I’m going to devote today’s podcast to bitcoin; I might as well just talk about bitcoin because that’s all anybody else is talking about. On CNBC that’s pretty much all they are talking about; they said it is “BitCoin Week”. It sure sounds like it. I think they should just rename the network: Crypto News BitCoin Network. I would be a good guest on that network because I know either side.
Swallowing Hype Hook, Line and Sinker
But just like in the dot com bubble in the 1990’s and the housing bubble in 2007, they are swallowing the hype hook line and sinker. they drank all the Kool Aid. When they look back at those manias, they like to laugh, but they did not laugh at them back then – not at all. The only people they laughed at were people like David Tice, he would come on and they would laugh at him just like they laughed at me when I talked about the bubble leading up to the Financial Crisis. Nobody at CNBC had any idea that there was a dot com bubble. All they did was laugh at people who pointed it out.
Even Less Legitimacy
Same thing is going on now, although they do refer to the bubble. But to me, this bubble is the most irrational of any of the bubbles I’ve seen. I there is a less legitimate case for BitCoin than any of the dot com stocks that went to zero, or buying sub-prime mortgages.
Total Market Cap: $460,355,182,968
But let me talk a little bit about the whole origin of this thing, in case you don’t know. When Bitcoin first came about, it was the only crypto currency out there. Now there are over 1300 crypto currencies. The market cap is over $450 trillion. Bitcoin is trading today at over 17,000. That’s a new record high on bitstamp.net. That did not take out the $19,000 record set on coinbase.com last week. We’re up about 15-20% today. Futures trading debuted on Sunday night and Saturday, in advance of that, we had a pretty decent sell-off. Bitcoin sold off to about $13,000 and then it skyrocketed, it turned around on Sunday night and continued going up on Monday.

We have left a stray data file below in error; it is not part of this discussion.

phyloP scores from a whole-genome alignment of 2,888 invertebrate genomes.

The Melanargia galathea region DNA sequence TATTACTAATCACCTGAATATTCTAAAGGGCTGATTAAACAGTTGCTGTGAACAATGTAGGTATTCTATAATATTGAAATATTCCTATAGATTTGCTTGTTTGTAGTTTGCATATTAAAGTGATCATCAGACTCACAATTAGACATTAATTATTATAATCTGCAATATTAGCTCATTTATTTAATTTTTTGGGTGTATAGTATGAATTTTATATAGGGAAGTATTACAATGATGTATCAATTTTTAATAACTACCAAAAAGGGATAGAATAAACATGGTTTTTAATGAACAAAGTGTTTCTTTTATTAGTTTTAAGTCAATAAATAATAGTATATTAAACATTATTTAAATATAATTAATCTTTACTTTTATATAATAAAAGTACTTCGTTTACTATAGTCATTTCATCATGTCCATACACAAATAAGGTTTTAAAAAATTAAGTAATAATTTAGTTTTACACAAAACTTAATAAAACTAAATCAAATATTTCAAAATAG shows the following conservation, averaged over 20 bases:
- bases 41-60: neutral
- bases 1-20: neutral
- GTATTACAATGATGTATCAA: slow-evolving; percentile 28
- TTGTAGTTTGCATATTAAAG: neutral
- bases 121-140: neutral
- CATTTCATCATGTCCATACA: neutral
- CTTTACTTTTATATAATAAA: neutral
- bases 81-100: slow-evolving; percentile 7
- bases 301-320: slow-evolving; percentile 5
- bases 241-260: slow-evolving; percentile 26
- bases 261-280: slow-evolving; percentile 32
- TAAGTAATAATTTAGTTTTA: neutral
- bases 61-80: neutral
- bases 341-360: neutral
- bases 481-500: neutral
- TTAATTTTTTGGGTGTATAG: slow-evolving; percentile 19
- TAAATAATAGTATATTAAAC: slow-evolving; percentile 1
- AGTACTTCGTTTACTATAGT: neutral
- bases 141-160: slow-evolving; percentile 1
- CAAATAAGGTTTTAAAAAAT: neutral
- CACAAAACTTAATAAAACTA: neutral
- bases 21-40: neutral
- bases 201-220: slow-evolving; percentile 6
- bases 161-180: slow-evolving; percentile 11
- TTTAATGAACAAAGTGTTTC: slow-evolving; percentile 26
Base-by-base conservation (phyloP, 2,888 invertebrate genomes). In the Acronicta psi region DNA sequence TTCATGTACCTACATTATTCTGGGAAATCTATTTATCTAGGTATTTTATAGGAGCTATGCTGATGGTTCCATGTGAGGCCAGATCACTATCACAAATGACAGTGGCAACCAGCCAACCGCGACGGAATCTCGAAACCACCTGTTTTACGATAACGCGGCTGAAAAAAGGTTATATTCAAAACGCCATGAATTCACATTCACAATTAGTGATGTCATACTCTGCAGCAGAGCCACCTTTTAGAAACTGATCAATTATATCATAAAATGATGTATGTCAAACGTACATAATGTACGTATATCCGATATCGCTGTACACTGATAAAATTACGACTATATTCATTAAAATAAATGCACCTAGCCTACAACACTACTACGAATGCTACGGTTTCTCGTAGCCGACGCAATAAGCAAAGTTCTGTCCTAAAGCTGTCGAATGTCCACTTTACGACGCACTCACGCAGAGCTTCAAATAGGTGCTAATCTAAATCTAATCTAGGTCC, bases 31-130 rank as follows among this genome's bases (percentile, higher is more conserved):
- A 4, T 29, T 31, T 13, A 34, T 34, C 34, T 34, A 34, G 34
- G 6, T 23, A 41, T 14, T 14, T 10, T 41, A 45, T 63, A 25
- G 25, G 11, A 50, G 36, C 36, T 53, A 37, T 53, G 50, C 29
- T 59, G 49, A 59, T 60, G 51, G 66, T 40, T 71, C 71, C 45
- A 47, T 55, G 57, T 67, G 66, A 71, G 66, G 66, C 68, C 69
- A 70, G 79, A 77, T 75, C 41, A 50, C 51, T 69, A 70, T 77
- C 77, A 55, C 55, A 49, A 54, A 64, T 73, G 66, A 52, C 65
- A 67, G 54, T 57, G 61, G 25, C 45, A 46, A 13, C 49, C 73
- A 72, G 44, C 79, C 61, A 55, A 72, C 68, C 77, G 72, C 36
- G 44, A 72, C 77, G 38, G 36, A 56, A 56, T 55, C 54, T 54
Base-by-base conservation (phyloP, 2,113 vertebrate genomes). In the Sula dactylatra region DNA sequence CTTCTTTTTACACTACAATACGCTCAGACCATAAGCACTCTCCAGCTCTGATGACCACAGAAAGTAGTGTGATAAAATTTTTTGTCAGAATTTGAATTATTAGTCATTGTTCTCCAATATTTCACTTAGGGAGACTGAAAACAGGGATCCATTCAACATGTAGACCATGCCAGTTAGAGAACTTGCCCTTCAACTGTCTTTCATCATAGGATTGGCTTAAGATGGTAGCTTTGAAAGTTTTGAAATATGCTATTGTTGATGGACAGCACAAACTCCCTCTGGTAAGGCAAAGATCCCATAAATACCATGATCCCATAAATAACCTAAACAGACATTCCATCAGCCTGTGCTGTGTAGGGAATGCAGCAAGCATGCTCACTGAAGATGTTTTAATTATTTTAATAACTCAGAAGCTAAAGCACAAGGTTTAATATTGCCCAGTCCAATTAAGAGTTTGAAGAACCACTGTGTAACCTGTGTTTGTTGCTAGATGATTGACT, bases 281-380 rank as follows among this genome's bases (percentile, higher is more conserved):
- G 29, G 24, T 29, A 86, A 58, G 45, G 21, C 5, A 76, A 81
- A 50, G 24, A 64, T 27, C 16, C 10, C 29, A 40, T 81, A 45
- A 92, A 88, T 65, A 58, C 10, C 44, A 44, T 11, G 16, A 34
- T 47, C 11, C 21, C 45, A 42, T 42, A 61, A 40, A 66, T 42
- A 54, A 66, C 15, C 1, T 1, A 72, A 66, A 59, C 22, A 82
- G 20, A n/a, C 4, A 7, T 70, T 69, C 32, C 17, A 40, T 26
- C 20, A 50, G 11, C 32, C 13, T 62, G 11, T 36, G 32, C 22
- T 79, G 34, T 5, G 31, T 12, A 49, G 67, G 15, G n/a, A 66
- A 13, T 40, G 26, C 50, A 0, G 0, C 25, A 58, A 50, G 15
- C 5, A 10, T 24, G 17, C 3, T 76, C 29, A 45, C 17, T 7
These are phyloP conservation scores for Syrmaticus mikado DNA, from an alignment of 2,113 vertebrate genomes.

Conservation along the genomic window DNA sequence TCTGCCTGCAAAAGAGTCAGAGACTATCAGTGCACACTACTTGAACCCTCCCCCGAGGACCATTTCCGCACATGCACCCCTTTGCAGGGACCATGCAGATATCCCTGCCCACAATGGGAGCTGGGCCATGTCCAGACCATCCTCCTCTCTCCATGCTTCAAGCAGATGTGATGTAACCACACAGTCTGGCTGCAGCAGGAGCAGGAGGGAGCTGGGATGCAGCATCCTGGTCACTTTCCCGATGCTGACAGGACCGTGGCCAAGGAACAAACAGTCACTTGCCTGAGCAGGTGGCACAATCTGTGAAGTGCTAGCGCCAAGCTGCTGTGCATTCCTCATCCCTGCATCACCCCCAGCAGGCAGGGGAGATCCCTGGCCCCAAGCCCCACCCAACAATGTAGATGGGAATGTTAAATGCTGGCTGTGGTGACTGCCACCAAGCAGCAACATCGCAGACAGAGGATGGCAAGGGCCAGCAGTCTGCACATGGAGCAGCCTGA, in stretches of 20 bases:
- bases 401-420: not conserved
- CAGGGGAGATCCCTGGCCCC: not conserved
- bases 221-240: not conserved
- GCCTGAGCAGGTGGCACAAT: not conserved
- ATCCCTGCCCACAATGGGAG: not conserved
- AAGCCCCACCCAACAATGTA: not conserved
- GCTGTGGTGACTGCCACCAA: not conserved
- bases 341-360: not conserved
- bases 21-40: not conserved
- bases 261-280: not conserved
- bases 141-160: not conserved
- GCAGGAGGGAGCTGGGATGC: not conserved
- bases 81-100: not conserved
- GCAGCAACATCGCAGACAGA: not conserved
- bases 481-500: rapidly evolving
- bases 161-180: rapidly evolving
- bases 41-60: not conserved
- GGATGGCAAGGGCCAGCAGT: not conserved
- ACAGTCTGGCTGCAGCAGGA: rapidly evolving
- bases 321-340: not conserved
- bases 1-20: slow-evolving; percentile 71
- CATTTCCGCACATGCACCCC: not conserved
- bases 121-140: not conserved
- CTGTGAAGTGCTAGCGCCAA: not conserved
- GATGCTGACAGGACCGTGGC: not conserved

But in the beginning, the whole idea behind Bitcoin was that it was going to be money – a digital currency whose advantage was that it could be used anywhere in the world, anonymously, inexpensively and quickly. I loved that aspect of Bitcoin. But what I did not like is that it had no backing. It has no real value, so it never could actually be money. Now, as the value has skyrocketed, it is impractical to actually spend, and people are using it as a “store of value”. But it has no intrinsic value. It is just a speculative asset.